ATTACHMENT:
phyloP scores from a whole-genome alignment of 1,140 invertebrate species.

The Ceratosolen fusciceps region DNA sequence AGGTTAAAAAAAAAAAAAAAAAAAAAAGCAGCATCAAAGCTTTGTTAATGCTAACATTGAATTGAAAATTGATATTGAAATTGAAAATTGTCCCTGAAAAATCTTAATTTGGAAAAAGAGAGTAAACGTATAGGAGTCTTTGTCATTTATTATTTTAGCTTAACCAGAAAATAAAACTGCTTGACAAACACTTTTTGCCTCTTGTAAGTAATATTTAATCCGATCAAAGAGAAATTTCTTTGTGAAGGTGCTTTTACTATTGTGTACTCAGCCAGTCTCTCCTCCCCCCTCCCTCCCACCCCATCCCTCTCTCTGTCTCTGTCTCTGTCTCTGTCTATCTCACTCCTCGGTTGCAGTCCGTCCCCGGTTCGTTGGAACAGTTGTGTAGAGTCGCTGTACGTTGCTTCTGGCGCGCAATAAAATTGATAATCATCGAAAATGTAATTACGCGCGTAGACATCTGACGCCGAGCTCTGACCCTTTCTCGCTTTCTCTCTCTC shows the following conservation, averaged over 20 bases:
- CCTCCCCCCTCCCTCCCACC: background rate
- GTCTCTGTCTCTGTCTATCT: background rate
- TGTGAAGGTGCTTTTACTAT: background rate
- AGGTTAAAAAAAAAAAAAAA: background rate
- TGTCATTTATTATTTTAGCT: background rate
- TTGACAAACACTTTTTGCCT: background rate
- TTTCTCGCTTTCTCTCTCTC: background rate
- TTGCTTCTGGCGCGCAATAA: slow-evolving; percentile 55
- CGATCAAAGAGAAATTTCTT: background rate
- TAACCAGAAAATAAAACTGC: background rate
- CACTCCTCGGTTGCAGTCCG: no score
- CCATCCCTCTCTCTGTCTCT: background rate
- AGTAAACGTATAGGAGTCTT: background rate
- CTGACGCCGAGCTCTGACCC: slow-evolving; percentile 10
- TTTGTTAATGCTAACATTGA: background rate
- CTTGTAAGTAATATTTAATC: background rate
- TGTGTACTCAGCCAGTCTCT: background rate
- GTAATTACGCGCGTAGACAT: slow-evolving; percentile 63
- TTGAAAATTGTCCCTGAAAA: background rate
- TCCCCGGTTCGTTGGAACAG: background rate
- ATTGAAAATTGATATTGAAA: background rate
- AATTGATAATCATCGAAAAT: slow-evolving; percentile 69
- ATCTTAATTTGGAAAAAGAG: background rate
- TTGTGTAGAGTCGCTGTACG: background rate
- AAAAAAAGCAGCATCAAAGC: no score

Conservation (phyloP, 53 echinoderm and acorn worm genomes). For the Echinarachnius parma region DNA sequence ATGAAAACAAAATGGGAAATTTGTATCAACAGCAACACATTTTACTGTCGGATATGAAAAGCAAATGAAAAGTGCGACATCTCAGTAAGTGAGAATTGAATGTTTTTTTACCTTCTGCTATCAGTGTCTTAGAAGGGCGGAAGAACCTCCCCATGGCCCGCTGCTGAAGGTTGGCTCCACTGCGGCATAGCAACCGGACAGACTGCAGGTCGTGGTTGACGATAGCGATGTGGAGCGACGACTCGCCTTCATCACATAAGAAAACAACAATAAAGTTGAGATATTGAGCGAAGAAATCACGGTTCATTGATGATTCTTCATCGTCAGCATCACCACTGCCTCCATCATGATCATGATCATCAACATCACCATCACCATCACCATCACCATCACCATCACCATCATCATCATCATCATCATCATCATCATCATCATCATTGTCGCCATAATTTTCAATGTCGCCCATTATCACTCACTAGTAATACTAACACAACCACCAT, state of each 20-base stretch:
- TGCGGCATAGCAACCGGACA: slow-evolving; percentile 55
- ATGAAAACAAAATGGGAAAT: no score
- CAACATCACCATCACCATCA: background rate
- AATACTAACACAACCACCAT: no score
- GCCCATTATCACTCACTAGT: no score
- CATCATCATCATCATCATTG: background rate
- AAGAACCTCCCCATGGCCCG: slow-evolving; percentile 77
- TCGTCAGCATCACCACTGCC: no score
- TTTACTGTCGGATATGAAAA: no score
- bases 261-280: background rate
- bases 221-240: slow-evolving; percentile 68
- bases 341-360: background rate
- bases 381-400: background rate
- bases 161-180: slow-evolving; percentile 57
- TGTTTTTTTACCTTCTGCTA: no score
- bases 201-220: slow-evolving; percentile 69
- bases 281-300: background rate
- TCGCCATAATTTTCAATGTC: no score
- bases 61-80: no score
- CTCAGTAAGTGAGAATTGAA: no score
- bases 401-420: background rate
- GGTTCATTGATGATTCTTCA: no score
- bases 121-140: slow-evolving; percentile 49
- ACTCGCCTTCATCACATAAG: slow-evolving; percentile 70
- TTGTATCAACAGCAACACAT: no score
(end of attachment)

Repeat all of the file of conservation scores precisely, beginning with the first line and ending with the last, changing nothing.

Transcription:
phyloP scores from a whole-genome alignment of 1,140 invertebrate species.

The Ceratosolen fusciceps region DNA sequence AGGTTAAAAAAAAAAAAAAAAAAAAAAGCAGCATCAAAGCTTTGTTAATGCTAACATTGAATTGAAAATTGATATTGAAATTGAAAATTGTCCCTGAAAAATCTTAATTTGGAAAAAGAGAGTAAACGTATAGGAGTCTTTGTCATTTATTATTTTAGCTTAACCAGAAAATAAAACTGCTTGACAAACACTTTTTGCCTCTTGTAAGTAATATTTAATCCGATCAAAGAGAAATTTCTTTGTGAAGGTGCTTTTACTATTGTGTACTCAGCCAGTCTCTCCTCCCCCCTCCCTCCCACCCCATCCCTCTCTCTGTCTCTGTCTCTGTCTCTGTCTATCTCACTCCTCGGTTGCAGTCCGTCCCCGGTTCGTTGGAACAGTTGTGTAGAGTCGCTGTACGTTGCTTCTGGCGCGCAATAAAATTGATAATCATCGAAAATGTAATTACGCGCGTAGACATCTGACGCCGAGCTCTGACCCTTTCTCGCTTTCTCTCTCTC shows the following conservation, averaged over 20 bases:
- CCTCCCCCCTCCCTCCCACC: background rate
- GTCTCTGTCTCTGTCTATCT: background rate
- TGTGAAGGTGCTTTTACTAT: background rate
- AGGTTAAAAAAAAAAAAAAA: background rate
- TGTCATTTATTATTTTAGCT: background rate
- TTGACAAACACTTTTTGCCT: background rate
- TTTCTCGCTTTCTCTCTCTC: background rate
- TTGCTTCTGGCGCGCAATAA: slow-evolving; percentile 55
- CGATCAAAGAGAAATTTCTT: background rate
- TAACCAGAAAATAAAACTGC: background rate
- CACTCCTCGGTTGCAGTCCG: no score
- CCATCCCTCTCTCTGTCTCT: background rate
- AGTAAACGTATAGGAGTCTT: background rate
- CTGACGCCGAGCTCTGACCC: slow-evolving; percentile 10
- TTTGTTAATGCTAACATTGA: background rate
- CTTGTAAGTAATATTTAATC: background rate
- TGTGTACTCAGCCAGTCTCT: background rate
- GTAATTACGCGCGTAGACAT: slow-evolving; percentile 63
- TTGAAAATTGTCCCTGAAAA: background rate
- TCCCCGGTTCGTTGGAACAG: background rate
- ATTGAAAATTGATATTGAAA: background rate
- AATTGATAATCATCGAAAAT: slow-evolving; percentile 69
- ATCTTAATTTGGAAAAAGAG: background rate
- TTGTGTAGAGTCGCTGTACG: background rate
- AAAAAAAGCAGCATCAAAGC: no score

Conservation (phyloP, 53 echinoderm and acorn worm genomes). For the Echinarachnius parma region DNA sequence ATGAAAACAAAATGGGAAATTTGTATCAACAGCAACACATTTTACTGTCGGATATGAAAAGCAAATGAAAAGTGCGACATCTCAGTAAGTGAGAATTGAATGTTTTTTTACCTTCTGCTATCAGTGTCTTAGAAGGGCGGAAGAACCTCCCCATGGCCCGCTGCTGAAGGTTGGCTCCACTGCGGCATAGCAACCGGACAGACTGCAGGTCGTGGTTGACGATAGCGATGTGGAGCGACGACTCGCCTTCATCACATAAGAAAACAACAATAAAGTTGAGATATTGAGCGAAGAAATCACGGTTCATTGATGATTCTTCATCGTCAGCATCACCACTGCCTCCATCATGATCATGATCATCAACATCACCATCACCATCACCATCACCATCACCATCACCATCATCATCATCATCATCATCATCATCATCATCATCATTGTCGCCATAATTTTCAATGTCGCCCATTATCACTCACTAGTAATACTAACACAACCACCAT, state of each 20-base stretch:
- TGCGGCATAGCAACCGGACA: slow-evolving; percentile 55
- ATGAAAACAAAATGGGAAAT: no score
- CAACATCACCATCACCATCA: background rate
- AATACTAACACAACCACCAT: no score
- GCCCATTATCACTCACTAGT: no score
- CATCATCATCATCATCATTG: background rate
- AAGAACCTCCCCATGGCCCG: slow-evolving; percentile 77
- TCGTCAGCATCACCACTGCC: no score
- TTTACTGTCGGATATGAAAA: no score
- bases 261-280: background rate
- bases 221-240: slow-evolving; percentile 68
- bases 341-360: background rate
- bases 381-400: background rate
- bases 161-180: slow-evolving; percentile 57
- TGTTTTTTTACCTTCTGCTA: no score
- bases 201-220: slow-evolving; percentile 69
- bases 281-300: background rate
- TCGCCATAATTTTCAATGTC: no score
- bases 61-80: no score
- CTCAGTAAGTGAGAATTGAA: no score
- bases 401-420: background rate
- GGTTCATTGATGATTCTTCA: no score
- bases 121-140: slow-evolving; percentile 49
- ACTCGCCTTCATCACATAAG: slow-evolving; percentile 70
- TTGTATCAACAGCAACACAT: no score